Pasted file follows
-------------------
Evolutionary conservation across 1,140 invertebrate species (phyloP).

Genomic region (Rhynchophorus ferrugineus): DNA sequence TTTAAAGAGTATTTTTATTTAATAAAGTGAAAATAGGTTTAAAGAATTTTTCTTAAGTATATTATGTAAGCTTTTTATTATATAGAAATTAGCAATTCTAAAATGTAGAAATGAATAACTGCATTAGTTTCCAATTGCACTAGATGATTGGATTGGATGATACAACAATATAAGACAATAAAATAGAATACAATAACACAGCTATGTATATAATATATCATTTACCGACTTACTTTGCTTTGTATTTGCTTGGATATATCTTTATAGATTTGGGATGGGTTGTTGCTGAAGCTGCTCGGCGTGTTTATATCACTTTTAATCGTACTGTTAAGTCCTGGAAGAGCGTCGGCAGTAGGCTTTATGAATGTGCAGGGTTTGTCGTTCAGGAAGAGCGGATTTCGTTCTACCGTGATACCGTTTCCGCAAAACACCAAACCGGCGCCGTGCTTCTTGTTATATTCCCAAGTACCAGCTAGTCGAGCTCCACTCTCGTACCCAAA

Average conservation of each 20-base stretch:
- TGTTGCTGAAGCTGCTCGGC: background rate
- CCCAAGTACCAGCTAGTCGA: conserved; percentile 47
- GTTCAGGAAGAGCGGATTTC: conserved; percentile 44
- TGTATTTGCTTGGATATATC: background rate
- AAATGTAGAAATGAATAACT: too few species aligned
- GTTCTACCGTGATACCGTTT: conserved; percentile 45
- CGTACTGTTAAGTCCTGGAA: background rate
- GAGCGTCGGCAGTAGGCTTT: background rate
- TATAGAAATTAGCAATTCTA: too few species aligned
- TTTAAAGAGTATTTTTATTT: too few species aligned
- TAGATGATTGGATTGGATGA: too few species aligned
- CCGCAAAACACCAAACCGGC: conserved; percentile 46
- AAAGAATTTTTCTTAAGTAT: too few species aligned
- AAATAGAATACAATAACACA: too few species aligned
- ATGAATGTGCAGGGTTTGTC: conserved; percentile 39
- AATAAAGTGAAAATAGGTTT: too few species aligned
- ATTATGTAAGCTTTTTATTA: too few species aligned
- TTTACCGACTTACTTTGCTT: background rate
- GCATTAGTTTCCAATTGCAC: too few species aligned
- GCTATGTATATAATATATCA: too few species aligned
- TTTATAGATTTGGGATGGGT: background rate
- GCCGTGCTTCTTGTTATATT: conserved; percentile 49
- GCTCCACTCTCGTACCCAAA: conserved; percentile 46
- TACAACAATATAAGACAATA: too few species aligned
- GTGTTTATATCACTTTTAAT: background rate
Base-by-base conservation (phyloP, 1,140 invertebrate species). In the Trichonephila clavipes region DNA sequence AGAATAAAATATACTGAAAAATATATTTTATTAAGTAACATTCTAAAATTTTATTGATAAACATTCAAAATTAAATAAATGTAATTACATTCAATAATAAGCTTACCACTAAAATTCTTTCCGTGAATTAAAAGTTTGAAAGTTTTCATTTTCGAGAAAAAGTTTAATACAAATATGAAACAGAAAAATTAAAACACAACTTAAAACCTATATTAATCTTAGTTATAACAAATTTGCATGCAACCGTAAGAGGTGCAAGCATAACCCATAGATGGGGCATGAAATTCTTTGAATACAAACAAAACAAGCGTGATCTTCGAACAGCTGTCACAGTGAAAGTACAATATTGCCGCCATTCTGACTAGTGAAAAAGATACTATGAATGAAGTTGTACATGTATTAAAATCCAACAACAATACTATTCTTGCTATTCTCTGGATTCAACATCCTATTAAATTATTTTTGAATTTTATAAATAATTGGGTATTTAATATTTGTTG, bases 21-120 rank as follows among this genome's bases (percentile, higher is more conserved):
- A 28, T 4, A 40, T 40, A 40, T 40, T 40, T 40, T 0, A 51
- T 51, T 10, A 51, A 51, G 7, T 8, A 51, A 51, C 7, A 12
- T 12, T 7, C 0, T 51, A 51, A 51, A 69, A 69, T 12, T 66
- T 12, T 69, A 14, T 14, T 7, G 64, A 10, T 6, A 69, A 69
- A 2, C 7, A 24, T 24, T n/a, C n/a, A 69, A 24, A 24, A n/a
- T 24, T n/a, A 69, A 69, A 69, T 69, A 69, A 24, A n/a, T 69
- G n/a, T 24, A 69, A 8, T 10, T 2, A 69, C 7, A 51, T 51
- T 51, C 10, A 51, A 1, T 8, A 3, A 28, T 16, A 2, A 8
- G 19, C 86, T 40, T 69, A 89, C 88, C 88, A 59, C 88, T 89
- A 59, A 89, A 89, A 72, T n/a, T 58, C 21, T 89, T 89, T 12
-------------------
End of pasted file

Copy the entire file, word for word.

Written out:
Evolutionary conservation across 1,140 invertebrate species (phyloP).

Genomic region (Rhynchophorus ferrugineus): DNA sequence TTTAAAGAGTATTTTTATTTAATAAAGTGAAAATAGGTTTAAAGAATTTTTCTTAAGTATATTATGTAAGCTTTTTATTATATAGAAATTAGCAATTCTAAAATGTAGAAATGAATAACTGCATTAGTTTCCAATTGCACTAGATGATTGGATTGGATGATACAACAATATAAGACAATAAAATAGAATACAATAACACAGCTATGTATATAATATATCATTTACCGACTTACTTTGCTTTGTATTTGCTTGGATATATCTTTATAGATTTGGGATGGGTTGTTGCTGAAGCTGCTCGGCGTGTTTATATCACTTTTAATCGTACTGTTAAGTCCTGGAAGAGCGTCGGCAGTAGGCTTTATGAATGTGCAGGGTTTGTCGTTCAGGAAGAGCGGATTTCGTTCTACCGTGATACCGTTTCCGCAAAACACCAAACCGGCGCCGTGCTTCTTGTTATATTCCCAAGTACCAGCTAGTCGAGCTCCACTCTCGTACCCAAA

Average conservation of each 20-base stretch:
- TGTTGCTGAAGCTGCTCGGC: background rate
- CCCAAGTACCAGCTAGTCGA: conserved; percentile 47
- GTTCAGGAAGAGCGGATTTC: conserved; percentile 44
- TGTATTTGCTTGGATATATC: background rate
- AAATGTAGAAATGAATAACT: too few species aligned
- GTTCTACCGTGATACCGTTT: conserved; percentile 45
- CGTACTGTTAAGTCCTGGAA: background rate
- GAGCGTCGGCAGTAGGCTTT: background rate
- TATAGAAATTAGCAATTCTA: too few species aligned
- TTTAAAGAGTATTTTTATTT: too few species aligned
- TAGATGATTGGATTGGATGA: too few species aligned
- CCGCAAAACACCAAACCGGC: conserved; percentile 46
- AAAGAATTTTTCTTAAGTAT: too few species aligned
- AAATAGAATACAATAACACA: too few species aligned
- ATGAATGTGCAGGGTTTGTC: conserved; percentile 39
- AATAAAGTGAAAATAGGTTT: too few species aligned
- ATTATGTAAGCTTTTTATTA: too few species aligned
- TTTACCGACTTACTTTGCTT: background rate
- GCATTAGTTTCCAATTGCAC: too few species aligned
- GCTATGTATATAATATATCA: too few species aligned
- TTTATAGATTTGGGATGGGT: background rate
- GCCGTGCTTCTTGTTATATT: conserved; percentile 49
- GCTCCACTCTCGTACCCAAA: conserved; percentile 46
- TACAACAATATAAGACAATA: too few species aligned
- GTGTTTATATCACTTTTAAT: background rate
Base-by-base conservation (phyloP, 1,140 invertebrate species). In the Trichonephila clavipes region DNA sequence AGAATAAAATATACTGAAAAATATATTTTATTAAGTAACATTCTAAAATTTTATTGATAAACATTCAAAATTAAATAAATGTAATTACATTCAATAATAAGCTTACCACTAAAATTCTTTCCGTGAATTAAAAGTTTGAAAGTTTTCATTTTCGAGAAAAAGTTTAATACAAATATGAAACAGAAAAATTAAAACACAACTTAAAACCTATATTAATCTTAGTTATAACAAATTTGCATGCAACCGTAAGAGGTGCAAGCATAACCCATAGATGGGGCATGAAATTCTTTGAATACAAACAAAACAAGCGTGATCTTCGAACAGCTGTCACAGTGAAAGTACAATATTGCCGCCATTCTGACTAGTGAAAAAGATACTATGAATGAAGTTGTACATGTATTAAAATCCAACAACAATACTATTCTTGCTATTCTCTGGATTCAACATCCTATTAAATTATTTTTGAATTTTATAAATAATTGGGTATTTAATATTTGTTG, bases 21-120 rank as follows among this genome's bases (percentile, higher is more conserved):
- A 28, T 4, A 40, T 40, A 40, T 40, T 40, T 40, T 0, A 51
- T 51, T 10, A 51, A 51, G 7, T 8, A 51, A 51, C 7, A 12
- T 12, T 7, C 0, T 51, A 51, A 51, A 69, A 69, T 12, T 66
- T 12, T 69, A 14, T 14, T 7, G 64, A 10, T 6, A 69, A 69
- A 2, C 7, A 24, T 24, T n/a, C n/a, A 69, A 24, A 24, A n/a
- T 24, T n/a, A 69, A 69, A 69, T 69, A 69, A 24, A n/a, T 69
- G n/a, T 24, A 69, A 8, T 10, T 2, A 69, C 7, A 51, T 51
- T 51, C 10, A 51, A 1, T 8, A 3, A 28, T 16, A 2, A 8
- G 19, C 86, T 40, T 69, A 89, C 88, C 88, A 59, C 88, T 89
- A 59, A 89, A 89, A 72, T n/a, T 58, C 21, T 89, T 89, T 12